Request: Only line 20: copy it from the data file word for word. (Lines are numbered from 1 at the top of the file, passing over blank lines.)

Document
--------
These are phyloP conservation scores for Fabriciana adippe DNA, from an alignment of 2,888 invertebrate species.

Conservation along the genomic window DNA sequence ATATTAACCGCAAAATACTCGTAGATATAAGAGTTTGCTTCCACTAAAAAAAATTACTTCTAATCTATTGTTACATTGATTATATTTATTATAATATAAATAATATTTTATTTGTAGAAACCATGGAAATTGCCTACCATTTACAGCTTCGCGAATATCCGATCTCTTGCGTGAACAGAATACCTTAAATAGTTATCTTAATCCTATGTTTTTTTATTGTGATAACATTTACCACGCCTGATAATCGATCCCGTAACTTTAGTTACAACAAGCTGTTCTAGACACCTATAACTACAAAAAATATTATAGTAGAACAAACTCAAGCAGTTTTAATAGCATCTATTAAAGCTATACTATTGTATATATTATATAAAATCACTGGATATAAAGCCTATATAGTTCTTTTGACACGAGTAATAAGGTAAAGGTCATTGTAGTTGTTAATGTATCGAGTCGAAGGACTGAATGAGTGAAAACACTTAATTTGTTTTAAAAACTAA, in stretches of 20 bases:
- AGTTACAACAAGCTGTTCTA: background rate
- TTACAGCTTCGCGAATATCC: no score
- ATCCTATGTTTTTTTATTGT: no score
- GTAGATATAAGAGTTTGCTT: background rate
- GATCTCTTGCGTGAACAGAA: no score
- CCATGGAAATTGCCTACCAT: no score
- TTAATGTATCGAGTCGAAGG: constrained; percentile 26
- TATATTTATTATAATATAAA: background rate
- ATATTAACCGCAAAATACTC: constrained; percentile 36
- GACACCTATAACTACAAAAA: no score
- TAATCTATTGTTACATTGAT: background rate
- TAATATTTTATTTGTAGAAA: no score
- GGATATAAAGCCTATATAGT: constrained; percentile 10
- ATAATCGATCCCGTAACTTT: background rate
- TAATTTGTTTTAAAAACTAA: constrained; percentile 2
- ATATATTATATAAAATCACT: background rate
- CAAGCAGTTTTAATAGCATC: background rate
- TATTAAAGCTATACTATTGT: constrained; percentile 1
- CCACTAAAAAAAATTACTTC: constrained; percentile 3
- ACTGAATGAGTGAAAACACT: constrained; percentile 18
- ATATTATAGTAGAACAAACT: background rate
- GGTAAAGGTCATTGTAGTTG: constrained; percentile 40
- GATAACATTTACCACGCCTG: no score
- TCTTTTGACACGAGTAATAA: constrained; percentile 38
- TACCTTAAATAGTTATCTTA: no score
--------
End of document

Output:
- TATTAAAGCTATACTATTGT: constrained; percentile 1